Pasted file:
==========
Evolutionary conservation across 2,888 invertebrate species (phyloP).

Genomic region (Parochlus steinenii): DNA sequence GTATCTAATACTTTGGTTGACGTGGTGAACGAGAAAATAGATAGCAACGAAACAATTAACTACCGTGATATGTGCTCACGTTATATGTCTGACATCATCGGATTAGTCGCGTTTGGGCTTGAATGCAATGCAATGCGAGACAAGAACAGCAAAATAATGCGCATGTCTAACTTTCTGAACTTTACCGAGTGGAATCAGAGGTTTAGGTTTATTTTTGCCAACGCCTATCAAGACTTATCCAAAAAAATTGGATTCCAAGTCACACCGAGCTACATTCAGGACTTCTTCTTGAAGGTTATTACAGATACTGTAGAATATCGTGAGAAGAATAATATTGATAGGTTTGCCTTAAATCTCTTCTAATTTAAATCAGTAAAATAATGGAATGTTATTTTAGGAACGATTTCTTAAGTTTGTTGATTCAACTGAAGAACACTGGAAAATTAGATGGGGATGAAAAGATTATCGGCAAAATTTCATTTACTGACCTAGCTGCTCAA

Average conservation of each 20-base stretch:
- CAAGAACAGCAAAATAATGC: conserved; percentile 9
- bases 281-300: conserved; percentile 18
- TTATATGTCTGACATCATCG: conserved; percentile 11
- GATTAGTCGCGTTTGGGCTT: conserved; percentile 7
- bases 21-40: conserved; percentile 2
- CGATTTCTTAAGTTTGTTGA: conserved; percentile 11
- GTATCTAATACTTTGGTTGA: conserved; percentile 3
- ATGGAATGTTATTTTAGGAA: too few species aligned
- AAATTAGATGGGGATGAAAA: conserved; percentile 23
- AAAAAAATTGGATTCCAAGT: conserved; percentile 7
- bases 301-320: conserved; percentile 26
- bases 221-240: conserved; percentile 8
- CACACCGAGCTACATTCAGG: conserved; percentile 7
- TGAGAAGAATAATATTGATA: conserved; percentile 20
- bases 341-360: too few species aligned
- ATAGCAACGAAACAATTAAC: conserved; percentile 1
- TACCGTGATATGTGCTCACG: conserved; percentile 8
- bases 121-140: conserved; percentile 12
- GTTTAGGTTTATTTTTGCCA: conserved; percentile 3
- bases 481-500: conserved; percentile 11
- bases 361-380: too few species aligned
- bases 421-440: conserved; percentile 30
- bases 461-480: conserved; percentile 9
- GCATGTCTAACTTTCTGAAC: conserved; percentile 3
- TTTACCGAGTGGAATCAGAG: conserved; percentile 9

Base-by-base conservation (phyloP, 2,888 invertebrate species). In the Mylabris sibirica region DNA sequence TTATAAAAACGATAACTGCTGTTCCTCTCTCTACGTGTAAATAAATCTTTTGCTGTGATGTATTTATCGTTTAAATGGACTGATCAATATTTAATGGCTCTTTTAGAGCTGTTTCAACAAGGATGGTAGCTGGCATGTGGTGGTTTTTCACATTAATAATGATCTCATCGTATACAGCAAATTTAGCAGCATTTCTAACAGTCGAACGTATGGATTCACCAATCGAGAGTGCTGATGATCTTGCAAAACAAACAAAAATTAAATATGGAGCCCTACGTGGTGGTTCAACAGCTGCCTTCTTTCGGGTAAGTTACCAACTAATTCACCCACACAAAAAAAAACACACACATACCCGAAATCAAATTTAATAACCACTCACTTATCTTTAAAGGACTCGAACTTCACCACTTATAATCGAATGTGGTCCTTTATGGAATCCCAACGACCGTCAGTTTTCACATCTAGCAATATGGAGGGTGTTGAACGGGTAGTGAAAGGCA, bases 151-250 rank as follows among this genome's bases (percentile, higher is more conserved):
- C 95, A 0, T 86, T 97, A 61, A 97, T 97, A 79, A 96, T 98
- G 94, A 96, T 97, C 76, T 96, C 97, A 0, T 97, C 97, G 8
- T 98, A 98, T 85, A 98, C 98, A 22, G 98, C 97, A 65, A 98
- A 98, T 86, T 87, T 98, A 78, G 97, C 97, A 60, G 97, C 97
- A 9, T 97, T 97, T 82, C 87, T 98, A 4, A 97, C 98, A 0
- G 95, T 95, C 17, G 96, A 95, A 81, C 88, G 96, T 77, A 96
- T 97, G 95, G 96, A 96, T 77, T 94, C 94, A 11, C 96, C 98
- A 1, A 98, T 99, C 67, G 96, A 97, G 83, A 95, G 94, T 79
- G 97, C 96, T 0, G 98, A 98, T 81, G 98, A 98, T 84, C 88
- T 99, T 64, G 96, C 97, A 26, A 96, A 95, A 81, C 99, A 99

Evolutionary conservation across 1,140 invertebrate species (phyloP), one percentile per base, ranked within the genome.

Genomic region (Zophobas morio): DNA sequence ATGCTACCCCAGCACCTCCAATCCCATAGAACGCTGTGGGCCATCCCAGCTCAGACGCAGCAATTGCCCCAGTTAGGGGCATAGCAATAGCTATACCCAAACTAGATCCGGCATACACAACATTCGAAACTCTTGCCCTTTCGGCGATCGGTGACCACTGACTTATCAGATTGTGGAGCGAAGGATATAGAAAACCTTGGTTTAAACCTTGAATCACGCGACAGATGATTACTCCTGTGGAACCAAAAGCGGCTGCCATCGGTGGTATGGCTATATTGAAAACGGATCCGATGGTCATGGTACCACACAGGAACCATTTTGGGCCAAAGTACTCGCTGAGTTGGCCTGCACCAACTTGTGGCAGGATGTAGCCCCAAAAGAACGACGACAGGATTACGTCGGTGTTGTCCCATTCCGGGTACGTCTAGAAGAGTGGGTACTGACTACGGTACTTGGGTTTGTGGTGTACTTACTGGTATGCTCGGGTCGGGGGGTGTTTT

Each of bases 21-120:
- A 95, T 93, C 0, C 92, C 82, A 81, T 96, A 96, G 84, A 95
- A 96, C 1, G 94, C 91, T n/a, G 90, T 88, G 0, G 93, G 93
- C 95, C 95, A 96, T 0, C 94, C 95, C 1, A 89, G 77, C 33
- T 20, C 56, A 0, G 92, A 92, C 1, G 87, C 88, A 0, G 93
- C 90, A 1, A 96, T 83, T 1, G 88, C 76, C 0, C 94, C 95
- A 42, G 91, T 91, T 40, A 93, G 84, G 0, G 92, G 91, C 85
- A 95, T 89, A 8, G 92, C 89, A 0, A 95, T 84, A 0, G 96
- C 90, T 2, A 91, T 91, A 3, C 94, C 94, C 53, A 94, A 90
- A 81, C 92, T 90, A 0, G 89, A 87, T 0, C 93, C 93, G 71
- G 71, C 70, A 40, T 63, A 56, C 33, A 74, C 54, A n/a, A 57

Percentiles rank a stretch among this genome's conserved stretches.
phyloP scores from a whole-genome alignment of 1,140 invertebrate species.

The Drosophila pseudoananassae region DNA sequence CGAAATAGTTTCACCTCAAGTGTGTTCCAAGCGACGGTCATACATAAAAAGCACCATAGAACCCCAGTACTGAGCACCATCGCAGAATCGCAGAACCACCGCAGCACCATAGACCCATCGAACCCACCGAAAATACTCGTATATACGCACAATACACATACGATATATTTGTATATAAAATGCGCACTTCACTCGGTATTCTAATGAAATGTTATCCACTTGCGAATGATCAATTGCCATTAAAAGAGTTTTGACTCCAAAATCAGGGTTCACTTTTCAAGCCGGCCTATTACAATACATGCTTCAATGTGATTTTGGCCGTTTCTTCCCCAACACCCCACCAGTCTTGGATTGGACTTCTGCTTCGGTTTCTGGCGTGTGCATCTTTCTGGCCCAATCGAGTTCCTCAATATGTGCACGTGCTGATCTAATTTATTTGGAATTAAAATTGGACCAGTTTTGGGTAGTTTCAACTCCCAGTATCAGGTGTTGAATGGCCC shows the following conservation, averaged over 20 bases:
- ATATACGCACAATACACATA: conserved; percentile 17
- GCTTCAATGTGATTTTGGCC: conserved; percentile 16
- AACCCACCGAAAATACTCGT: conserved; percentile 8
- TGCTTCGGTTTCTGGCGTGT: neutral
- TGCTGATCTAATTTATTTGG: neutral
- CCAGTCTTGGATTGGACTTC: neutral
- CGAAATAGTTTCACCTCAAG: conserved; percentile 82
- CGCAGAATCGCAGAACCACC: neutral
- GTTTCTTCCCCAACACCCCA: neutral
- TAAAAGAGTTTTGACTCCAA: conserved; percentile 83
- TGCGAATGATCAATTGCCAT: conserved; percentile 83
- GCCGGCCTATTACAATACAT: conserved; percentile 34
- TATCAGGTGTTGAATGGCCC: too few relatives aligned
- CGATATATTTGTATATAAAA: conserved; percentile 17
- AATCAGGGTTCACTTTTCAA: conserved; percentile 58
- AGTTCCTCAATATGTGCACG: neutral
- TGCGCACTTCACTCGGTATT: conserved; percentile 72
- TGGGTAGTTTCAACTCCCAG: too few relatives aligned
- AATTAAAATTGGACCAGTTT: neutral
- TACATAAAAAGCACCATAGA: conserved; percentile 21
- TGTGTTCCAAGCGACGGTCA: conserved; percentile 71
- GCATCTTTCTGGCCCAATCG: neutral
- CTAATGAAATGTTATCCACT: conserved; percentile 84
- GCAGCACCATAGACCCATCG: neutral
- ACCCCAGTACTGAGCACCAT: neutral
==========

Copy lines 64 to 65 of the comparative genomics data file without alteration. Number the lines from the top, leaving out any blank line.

- GTTTCTTCCCCAACACCCCA: neutral
- TAAAAGAGTTTTGACTCCAA: conserved; percentile 83